And knock on wood, that seems to be working to date. It allows us to continue mission and protect the force at the same time. But there are -- you know, you can't telework and fly a plane, at least not on the -- on the -- you know, on the lift side of the house. And so there are exceptions that we're working through to how to mitigate those. Over.
Q: And just a follow up, you mentioned this cocoon and that you can't telework while flying a plane. How many people in TRANSCOM have tested positive for COVID-19?
GEN. LYONS: Well it's a fair question. We're not -- you know, we're not talking about numbers related to specific units for many good reasons that we won't talk about specific numbers.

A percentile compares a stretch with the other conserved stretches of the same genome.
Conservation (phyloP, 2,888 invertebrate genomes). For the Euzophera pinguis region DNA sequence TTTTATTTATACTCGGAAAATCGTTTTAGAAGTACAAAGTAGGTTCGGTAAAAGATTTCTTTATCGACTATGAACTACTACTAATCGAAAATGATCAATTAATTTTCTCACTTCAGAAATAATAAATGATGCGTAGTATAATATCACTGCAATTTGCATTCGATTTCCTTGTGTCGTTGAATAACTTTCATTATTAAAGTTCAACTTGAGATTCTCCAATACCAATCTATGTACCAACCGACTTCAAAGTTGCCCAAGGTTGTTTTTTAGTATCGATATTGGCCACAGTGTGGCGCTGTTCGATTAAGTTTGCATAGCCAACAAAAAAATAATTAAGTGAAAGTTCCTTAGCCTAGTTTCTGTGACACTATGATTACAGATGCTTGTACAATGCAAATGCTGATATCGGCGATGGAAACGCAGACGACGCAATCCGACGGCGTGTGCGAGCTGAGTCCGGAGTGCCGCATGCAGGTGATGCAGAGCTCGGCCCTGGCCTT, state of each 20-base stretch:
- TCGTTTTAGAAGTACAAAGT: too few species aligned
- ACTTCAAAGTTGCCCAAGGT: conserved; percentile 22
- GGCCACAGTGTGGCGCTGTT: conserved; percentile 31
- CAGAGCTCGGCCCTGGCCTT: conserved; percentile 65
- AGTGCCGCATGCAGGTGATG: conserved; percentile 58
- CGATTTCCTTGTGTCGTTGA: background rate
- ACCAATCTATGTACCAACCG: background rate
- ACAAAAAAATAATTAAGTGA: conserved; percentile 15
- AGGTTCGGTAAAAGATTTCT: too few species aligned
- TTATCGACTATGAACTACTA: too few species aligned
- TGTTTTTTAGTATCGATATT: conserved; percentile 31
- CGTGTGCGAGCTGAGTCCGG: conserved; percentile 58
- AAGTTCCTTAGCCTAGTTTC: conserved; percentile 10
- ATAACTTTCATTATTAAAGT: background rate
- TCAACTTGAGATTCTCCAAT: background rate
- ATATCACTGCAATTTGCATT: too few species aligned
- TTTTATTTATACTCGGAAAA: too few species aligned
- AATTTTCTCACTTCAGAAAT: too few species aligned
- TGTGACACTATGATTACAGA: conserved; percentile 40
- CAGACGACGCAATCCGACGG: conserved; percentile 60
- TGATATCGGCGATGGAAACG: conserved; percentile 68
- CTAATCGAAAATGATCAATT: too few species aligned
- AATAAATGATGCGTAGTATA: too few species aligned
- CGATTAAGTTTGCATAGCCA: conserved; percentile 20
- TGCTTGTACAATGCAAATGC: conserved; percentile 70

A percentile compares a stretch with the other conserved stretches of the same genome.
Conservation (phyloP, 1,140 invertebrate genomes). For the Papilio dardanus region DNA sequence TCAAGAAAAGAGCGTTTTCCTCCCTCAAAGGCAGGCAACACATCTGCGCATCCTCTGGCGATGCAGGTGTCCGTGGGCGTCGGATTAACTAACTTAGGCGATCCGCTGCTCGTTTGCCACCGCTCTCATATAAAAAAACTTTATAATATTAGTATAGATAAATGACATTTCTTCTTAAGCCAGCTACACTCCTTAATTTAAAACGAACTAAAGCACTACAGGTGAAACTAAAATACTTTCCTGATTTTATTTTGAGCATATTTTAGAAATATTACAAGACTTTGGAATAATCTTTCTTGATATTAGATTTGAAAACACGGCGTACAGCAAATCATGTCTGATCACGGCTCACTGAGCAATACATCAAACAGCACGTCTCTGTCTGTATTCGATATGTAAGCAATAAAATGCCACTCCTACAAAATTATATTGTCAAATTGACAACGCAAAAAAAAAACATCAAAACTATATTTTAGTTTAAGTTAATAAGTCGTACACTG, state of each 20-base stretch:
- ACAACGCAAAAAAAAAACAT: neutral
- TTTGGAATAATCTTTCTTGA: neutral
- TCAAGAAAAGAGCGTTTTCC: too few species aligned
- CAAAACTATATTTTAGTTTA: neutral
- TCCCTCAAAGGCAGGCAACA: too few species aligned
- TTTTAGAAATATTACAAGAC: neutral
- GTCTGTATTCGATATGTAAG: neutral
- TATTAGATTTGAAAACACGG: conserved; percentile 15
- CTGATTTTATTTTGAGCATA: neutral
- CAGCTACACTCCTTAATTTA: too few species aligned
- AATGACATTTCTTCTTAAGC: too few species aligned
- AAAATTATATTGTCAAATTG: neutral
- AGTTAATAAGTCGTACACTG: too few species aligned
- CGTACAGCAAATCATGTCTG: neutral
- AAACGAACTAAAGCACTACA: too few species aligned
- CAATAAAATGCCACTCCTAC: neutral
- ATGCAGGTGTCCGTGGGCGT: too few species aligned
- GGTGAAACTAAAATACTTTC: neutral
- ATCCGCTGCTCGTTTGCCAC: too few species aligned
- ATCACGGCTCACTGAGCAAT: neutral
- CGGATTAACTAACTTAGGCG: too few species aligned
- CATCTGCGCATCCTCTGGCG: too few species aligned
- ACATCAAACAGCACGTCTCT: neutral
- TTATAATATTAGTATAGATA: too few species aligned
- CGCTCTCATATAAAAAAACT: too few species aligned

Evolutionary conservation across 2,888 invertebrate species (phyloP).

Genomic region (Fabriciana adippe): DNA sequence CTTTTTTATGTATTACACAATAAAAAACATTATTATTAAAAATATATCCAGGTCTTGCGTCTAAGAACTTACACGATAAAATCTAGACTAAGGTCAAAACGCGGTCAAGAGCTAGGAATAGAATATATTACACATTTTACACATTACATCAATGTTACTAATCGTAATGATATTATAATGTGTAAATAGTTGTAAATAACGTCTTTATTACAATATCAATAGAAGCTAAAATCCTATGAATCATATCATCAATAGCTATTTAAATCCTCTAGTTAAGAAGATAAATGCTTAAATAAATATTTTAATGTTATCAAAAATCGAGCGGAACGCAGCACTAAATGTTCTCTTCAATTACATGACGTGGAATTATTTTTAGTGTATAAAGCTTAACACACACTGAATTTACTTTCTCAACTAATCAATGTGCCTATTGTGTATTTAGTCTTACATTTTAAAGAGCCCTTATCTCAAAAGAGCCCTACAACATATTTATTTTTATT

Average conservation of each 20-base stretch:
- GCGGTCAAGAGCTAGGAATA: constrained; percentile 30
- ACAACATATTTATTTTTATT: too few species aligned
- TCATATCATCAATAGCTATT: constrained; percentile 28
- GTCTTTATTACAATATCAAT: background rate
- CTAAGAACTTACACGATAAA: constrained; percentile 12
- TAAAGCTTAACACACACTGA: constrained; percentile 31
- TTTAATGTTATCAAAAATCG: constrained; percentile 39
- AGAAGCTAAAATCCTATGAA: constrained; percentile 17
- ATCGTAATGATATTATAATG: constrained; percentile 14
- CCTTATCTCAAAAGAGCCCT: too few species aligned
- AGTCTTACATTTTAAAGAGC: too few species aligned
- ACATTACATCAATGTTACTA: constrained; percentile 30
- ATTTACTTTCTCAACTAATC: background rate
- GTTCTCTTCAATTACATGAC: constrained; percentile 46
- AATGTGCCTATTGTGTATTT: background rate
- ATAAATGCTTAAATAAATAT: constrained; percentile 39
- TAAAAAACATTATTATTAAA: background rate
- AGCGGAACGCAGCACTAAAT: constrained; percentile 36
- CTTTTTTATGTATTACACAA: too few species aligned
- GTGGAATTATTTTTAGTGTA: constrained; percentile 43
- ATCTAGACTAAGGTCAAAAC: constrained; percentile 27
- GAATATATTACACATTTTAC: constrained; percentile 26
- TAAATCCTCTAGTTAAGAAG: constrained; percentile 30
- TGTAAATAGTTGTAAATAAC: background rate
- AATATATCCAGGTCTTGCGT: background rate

What I would characterize, though, is that at this particular moment in time, our COVID-positive rates are very, very low, single digits across the entire mobility enterprise.
You know, that -- that will change over time, I acknowledge that and every day we're making a concerted effort to understand how do we protect the force and maintain a level of resiliency to -- to operate this global mobility enterprise for the department.
Q: Finally, one last question. How concerned are you with your aircraft flying all over the world with this pandemic globally? How do you keep these crews from picking up the virus somewhere, let's say in Europe, and bringing it back to the United States?
GEN. LYONS: Well it's a -- it's a great question and we spend a lot of time working through this issue and particularly at the air component. But back to as I was describing earlier on the way we're managing our air crews and our attendants, very, very isolated. You might characterize it as isolation in motion.